Small or medium-sized cities that are not in the north may be the ones where you will come more often into contact with people who do not speak a brand of Mandarin that is easily recognizable. As a beginning Mandarin learner, it’s fair to avoid these places for that reason, but not essential, as many people will still be speaking Mandarin, particularly in educational settings.
For more related stuff on this topic, you can see this article about standard Mandarin.
Q: Will learning Mandarin help me get a job?
A: If you are already in a field where you specifically know that being able to speak Mandarin will be valuable to you and why, then that is a good incentive to learn Chinese. But generally, if you see learning Mandarin as a skill that will rocket you to the top of a competitive job market, I'm not sure your efforts will be rewarded in the way you imagine.
Intrinsic motivators, such as an interest in Chinese culture, or just a love of learning languages (which can be discovered if you don’t already have it), will be much better tools to help you realize success than a vague idea that Mandarin well help you gain employment.
On the other hand, I know of a guy who set out to learn Mandarin for 'his resume', but ended up sticking with it for other reasons - namely, the other various rewards that come from learning a foreign language. (So go ahead. You may just get hooked!)
Q: What does it mean that Chinese is a tonal language?
At the beginning Mandarin stage, you begin to confront the four Chinese tones. In Mandarin Chinese, a speaker's voice rises, falls, dips, or holds a pitch steady on each syllable. The Chinese are very sensitive to hearing these tones and they actually determine the meaning of a word in Chinese, along with the different sounds that we are used to distinguishing.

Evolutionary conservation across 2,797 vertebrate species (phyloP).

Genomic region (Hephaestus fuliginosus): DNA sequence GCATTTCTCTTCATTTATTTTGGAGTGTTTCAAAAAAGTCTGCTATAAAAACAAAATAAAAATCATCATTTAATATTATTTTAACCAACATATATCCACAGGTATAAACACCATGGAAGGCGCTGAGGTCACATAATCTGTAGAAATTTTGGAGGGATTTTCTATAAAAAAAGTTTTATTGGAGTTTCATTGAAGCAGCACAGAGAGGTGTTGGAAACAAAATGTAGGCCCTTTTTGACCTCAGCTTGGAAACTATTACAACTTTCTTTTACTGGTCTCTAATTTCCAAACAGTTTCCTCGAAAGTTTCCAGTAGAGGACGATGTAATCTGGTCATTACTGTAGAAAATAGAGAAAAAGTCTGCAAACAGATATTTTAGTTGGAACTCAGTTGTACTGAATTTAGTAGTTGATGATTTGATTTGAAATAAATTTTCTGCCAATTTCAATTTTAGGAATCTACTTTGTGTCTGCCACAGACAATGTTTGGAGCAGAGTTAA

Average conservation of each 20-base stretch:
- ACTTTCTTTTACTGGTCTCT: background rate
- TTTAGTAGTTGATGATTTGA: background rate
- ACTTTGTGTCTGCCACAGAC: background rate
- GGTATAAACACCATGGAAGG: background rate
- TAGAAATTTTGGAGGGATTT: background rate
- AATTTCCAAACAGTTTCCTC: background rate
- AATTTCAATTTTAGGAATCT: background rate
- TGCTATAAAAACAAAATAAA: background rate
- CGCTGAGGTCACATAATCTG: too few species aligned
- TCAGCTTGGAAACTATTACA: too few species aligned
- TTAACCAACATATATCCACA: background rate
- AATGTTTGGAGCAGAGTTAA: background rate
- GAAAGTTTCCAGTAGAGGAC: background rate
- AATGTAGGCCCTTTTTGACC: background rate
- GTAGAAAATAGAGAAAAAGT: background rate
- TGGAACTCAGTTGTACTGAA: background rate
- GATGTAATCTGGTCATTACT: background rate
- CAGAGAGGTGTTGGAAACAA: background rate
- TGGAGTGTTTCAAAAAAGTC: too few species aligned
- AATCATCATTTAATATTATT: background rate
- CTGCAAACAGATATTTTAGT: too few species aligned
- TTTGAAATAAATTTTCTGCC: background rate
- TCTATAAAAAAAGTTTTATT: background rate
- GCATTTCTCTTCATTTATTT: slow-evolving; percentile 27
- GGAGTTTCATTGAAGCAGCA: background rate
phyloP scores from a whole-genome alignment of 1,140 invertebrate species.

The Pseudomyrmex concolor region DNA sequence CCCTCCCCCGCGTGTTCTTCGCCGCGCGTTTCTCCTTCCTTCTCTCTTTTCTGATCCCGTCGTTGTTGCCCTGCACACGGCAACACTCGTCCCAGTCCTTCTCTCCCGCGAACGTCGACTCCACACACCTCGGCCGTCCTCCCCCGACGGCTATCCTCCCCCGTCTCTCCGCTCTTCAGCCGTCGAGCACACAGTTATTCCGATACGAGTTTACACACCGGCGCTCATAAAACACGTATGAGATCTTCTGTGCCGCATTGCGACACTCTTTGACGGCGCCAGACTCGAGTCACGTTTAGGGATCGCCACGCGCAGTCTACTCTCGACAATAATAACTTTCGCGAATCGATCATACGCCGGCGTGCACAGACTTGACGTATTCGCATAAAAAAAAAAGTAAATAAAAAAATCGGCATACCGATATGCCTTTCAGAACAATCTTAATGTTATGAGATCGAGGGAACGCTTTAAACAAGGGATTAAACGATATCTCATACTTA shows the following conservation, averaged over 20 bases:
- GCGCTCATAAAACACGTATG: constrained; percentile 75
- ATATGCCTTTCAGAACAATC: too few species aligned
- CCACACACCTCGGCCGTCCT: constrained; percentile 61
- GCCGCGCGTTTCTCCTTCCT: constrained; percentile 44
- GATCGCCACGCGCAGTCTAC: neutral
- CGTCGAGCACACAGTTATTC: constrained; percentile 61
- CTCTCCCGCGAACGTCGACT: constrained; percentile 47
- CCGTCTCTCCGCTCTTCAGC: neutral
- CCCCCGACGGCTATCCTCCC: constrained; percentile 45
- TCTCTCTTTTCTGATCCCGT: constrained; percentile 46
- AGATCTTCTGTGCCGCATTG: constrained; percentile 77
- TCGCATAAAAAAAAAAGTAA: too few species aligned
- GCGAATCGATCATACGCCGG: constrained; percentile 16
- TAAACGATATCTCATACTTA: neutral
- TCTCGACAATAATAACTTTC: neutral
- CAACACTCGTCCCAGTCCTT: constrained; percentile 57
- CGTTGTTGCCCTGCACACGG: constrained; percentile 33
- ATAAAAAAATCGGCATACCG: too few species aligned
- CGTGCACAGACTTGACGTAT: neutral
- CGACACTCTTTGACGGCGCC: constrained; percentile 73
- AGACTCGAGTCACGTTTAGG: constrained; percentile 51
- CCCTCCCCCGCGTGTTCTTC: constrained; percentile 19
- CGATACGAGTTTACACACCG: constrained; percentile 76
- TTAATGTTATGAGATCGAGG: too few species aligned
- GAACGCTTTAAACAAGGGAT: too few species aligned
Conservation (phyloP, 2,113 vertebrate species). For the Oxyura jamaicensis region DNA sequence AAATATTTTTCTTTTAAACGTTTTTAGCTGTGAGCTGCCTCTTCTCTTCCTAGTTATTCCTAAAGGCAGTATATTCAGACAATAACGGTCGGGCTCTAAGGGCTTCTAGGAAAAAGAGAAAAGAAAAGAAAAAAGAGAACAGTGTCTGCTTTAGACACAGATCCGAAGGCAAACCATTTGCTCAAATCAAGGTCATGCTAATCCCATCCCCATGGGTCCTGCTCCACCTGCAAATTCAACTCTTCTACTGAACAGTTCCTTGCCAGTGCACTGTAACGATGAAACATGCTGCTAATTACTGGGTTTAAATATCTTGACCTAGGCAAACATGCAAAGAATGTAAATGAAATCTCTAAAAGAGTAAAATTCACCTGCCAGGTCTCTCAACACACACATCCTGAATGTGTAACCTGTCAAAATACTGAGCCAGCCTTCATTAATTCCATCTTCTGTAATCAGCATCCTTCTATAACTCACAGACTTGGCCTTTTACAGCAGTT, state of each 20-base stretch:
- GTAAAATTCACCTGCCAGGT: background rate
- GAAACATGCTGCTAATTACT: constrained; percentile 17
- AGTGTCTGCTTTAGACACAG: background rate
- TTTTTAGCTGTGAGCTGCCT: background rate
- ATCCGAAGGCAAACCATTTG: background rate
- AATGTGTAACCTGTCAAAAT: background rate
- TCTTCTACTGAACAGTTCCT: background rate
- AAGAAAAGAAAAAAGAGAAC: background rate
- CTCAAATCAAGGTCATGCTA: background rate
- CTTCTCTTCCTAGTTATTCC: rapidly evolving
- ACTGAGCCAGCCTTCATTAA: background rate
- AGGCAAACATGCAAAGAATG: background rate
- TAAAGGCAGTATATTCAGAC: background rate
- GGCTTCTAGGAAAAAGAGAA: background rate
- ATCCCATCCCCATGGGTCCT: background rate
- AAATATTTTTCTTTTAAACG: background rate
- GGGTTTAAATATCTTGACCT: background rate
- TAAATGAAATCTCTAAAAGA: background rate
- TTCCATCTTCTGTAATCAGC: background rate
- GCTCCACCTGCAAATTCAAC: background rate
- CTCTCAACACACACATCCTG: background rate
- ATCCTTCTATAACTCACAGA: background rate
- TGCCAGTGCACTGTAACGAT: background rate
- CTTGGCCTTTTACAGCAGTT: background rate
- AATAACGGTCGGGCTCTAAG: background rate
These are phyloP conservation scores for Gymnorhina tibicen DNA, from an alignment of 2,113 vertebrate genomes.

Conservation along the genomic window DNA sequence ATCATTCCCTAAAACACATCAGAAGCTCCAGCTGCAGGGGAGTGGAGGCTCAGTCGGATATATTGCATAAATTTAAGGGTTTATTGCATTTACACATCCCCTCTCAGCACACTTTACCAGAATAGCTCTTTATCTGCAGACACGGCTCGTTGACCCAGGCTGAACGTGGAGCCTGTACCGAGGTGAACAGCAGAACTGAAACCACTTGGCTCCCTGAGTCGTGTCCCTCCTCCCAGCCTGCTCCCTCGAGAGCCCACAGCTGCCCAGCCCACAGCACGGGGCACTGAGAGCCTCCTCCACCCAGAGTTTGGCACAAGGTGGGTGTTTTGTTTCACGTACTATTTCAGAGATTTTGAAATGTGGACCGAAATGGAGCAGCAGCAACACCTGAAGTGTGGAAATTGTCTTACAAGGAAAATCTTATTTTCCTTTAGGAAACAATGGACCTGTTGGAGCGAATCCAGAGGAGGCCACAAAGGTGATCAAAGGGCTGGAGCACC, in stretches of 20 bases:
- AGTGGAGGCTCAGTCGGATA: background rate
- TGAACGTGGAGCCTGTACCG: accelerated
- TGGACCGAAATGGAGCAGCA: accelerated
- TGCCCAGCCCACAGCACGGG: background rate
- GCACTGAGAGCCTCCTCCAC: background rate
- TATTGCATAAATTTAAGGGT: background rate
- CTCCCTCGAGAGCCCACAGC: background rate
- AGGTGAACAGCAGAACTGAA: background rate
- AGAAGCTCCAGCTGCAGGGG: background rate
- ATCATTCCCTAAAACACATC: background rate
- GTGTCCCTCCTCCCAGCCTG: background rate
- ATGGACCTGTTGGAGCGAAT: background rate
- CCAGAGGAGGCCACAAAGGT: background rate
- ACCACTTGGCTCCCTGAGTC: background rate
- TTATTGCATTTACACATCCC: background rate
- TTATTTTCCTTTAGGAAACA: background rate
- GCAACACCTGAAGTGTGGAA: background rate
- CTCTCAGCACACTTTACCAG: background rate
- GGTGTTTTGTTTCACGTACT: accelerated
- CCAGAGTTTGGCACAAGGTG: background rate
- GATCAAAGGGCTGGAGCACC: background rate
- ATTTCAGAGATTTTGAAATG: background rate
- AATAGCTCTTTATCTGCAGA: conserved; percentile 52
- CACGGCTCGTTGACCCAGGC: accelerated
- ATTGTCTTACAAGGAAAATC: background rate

You don’t need to be a good singer or anything to imitate them. Rather, over time you will begin to get a sensitivity to hearing the difference. That sensitivity will make all the difference in your own pronunciation of the tones.
Q: How can I learn Chinese online?
A: There are many great resources to learn Mandarin online. There are great study programs and tools to access through the internet or with mobile devices that can form the core of your learning at any level. There seems to always be new and better ones to turn up. Of course, I recommend using our own dialogues and pinyin course as a way to get communicating well with everyday language and topics. But what's most important for your long term development is that you have a good framework with which to understand what methods work best and why. For this, you should understand the fundamental theorem of language learning.
And don't forget that you can have a live teacher through online services, too.
Q: How can I find a Chinese teacher in my area?